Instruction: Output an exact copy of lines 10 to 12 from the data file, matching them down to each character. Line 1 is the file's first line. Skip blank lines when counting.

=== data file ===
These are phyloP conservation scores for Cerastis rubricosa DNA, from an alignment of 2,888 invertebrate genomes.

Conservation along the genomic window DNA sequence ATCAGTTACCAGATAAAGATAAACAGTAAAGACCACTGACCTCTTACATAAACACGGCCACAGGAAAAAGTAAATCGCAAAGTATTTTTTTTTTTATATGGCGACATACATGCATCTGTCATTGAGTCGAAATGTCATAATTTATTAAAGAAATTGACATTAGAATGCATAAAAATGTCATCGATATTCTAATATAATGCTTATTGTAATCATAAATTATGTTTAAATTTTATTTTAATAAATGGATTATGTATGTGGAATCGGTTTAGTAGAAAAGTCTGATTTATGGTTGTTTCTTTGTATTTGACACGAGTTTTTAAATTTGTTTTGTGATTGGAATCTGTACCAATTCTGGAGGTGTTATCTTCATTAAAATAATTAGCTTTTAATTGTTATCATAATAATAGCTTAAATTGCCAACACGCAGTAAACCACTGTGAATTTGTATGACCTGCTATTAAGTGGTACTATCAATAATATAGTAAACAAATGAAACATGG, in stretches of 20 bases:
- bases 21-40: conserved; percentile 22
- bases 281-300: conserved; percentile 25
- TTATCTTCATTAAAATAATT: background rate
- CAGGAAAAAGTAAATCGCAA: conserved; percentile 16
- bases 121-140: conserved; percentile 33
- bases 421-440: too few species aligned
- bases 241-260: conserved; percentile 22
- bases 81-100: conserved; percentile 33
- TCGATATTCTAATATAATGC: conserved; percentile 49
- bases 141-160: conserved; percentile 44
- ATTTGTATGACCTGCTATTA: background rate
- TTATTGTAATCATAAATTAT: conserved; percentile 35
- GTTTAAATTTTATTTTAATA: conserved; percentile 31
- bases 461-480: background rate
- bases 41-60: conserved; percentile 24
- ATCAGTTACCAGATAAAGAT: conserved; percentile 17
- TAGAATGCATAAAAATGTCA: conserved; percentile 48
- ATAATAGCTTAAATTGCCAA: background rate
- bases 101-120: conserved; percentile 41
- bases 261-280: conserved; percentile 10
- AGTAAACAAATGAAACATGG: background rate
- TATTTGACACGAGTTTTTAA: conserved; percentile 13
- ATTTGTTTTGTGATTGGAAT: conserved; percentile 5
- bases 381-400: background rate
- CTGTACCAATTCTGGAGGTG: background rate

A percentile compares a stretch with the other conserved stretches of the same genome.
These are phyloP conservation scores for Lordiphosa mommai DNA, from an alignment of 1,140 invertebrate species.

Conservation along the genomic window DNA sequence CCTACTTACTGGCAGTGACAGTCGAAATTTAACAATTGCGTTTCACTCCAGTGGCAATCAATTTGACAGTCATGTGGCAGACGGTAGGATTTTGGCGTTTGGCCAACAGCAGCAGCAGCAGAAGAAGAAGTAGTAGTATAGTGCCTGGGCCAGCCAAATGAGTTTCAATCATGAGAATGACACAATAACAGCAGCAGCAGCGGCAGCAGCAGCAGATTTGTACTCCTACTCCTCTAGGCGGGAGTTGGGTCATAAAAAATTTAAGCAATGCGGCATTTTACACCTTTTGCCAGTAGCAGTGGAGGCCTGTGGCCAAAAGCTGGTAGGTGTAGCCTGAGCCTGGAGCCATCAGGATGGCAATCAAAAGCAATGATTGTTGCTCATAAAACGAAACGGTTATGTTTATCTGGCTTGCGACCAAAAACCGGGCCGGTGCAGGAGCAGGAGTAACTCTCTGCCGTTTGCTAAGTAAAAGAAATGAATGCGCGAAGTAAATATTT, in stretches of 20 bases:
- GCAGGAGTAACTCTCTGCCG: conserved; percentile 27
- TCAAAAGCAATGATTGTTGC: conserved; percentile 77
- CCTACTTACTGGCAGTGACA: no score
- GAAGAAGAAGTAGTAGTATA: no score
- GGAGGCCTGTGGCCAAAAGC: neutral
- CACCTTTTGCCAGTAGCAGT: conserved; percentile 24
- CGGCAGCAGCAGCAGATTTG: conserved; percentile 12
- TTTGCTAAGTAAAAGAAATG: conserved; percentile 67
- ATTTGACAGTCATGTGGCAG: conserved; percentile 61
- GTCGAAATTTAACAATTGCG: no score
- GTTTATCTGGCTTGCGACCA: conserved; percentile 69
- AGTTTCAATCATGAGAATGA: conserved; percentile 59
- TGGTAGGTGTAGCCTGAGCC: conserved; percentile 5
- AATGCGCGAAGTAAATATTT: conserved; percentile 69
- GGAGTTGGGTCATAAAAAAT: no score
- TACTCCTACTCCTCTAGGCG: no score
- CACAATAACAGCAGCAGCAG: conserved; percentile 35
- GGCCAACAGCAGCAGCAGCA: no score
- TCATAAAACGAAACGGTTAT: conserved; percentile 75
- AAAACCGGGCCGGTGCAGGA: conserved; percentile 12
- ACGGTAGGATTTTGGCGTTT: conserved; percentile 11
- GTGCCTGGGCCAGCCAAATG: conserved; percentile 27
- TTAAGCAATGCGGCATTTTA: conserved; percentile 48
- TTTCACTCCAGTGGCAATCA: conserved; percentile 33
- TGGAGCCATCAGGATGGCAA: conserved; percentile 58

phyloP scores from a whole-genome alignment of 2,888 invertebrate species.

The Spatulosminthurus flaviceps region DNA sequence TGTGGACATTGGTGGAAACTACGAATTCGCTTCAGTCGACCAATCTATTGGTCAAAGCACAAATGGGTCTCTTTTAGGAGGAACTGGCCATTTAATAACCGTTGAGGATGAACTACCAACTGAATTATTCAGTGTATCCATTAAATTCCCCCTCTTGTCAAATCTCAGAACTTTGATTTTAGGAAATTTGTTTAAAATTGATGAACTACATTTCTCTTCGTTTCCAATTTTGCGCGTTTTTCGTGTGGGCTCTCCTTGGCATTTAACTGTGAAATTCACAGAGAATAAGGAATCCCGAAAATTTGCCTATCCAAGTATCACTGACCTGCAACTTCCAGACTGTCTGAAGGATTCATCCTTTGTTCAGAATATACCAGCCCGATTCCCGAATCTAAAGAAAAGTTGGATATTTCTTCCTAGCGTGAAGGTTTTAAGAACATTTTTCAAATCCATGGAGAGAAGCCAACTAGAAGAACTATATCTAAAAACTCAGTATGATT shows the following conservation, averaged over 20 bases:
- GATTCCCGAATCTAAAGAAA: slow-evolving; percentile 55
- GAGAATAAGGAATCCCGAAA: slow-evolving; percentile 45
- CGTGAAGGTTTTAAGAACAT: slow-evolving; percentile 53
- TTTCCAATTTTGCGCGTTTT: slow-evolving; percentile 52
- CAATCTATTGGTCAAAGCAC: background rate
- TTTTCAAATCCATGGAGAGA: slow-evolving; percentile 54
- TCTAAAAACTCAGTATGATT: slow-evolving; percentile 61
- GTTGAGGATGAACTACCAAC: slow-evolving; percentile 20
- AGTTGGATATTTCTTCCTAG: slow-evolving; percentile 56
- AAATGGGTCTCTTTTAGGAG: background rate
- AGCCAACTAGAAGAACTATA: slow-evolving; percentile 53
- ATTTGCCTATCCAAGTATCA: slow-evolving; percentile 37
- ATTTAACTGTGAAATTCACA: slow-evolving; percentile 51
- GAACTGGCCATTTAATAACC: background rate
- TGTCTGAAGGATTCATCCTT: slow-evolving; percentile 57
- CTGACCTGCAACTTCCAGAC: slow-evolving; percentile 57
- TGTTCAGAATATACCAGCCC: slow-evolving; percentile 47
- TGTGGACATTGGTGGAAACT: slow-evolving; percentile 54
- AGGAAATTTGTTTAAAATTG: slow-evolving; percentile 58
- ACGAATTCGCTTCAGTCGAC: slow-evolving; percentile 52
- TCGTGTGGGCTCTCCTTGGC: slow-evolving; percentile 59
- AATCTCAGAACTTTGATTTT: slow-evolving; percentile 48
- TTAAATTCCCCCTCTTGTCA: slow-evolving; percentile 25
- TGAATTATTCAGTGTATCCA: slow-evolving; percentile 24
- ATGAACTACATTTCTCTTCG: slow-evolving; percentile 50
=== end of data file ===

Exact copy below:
- bases 81-100: conserved; percentile 33
- TCGATATTCTAATATAATGC: conserved; percentile 49
- bases 141-160: conserved; percentile 44